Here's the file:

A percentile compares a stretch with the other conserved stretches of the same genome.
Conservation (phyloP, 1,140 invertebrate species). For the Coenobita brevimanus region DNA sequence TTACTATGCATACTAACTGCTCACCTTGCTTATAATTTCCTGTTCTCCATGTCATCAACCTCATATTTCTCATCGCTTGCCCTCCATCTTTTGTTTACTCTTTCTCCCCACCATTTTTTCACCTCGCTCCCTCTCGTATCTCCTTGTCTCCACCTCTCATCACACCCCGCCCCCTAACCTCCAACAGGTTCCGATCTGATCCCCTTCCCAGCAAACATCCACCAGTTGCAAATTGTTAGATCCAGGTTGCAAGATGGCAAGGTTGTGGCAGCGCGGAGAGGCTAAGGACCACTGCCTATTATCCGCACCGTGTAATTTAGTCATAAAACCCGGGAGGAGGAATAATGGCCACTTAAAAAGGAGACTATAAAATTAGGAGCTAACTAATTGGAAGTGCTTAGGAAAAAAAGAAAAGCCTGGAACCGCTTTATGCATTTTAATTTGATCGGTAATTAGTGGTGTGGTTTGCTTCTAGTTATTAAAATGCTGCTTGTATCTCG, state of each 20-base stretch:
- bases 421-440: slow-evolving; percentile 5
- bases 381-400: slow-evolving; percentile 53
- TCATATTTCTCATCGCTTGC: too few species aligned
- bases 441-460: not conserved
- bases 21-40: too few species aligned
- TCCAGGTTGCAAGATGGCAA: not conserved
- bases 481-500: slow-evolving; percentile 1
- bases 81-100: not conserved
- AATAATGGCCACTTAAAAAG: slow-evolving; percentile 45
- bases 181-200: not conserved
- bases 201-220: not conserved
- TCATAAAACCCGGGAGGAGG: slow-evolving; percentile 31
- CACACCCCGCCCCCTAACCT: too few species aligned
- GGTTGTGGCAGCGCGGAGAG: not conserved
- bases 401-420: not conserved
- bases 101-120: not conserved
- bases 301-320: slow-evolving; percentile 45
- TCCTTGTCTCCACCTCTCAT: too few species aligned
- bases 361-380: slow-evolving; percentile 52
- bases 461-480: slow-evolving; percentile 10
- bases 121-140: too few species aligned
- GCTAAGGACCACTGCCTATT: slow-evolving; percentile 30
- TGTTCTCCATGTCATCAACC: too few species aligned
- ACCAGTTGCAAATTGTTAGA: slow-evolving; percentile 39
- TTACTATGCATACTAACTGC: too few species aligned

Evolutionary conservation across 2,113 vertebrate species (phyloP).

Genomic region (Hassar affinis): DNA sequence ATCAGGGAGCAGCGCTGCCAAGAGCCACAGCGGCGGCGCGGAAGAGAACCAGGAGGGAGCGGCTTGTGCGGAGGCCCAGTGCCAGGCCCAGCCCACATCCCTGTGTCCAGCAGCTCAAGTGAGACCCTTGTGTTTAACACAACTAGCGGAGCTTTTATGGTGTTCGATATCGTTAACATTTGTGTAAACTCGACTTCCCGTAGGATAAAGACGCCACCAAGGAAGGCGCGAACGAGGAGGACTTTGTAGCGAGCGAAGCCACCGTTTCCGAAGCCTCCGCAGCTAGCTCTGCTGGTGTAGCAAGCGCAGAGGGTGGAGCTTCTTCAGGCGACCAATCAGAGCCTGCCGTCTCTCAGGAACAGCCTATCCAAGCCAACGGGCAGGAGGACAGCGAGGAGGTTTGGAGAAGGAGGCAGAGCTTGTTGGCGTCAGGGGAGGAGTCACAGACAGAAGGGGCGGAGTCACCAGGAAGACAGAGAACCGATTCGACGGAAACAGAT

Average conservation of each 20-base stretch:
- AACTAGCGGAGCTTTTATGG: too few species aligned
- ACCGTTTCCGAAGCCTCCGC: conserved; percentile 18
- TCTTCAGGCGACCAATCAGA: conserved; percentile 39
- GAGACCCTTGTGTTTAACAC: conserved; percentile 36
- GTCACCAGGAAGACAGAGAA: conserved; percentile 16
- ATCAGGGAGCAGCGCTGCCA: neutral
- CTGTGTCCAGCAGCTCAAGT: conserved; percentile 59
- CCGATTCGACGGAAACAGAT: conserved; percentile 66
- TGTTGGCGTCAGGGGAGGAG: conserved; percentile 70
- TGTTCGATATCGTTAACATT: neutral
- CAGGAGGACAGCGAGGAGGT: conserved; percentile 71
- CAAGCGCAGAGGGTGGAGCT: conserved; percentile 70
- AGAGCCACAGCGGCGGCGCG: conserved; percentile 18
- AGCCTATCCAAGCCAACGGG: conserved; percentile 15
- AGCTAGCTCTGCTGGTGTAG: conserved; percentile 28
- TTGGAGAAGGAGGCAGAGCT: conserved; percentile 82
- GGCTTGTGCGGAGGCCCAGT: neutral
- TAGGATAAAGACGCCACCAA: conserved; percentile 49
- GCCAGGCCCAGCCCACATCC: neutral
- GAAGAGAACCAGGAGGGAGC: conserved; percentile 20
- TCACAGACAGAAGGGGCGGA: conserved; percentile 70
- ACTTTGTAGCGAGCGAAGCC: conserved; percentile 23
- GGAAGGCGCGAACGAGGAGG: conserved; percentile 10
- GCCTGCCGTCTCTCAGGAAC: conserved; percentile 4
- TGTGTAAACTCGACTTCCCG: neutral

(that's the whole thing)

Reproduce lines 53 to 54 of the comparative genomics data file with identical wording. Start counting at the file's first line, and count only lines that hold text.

- GGAAGGCGCGAACGAGGAGG: conserved; percentile 10
- GCCTGCCGTCTCTCAGGAAC: conserved; percentile 4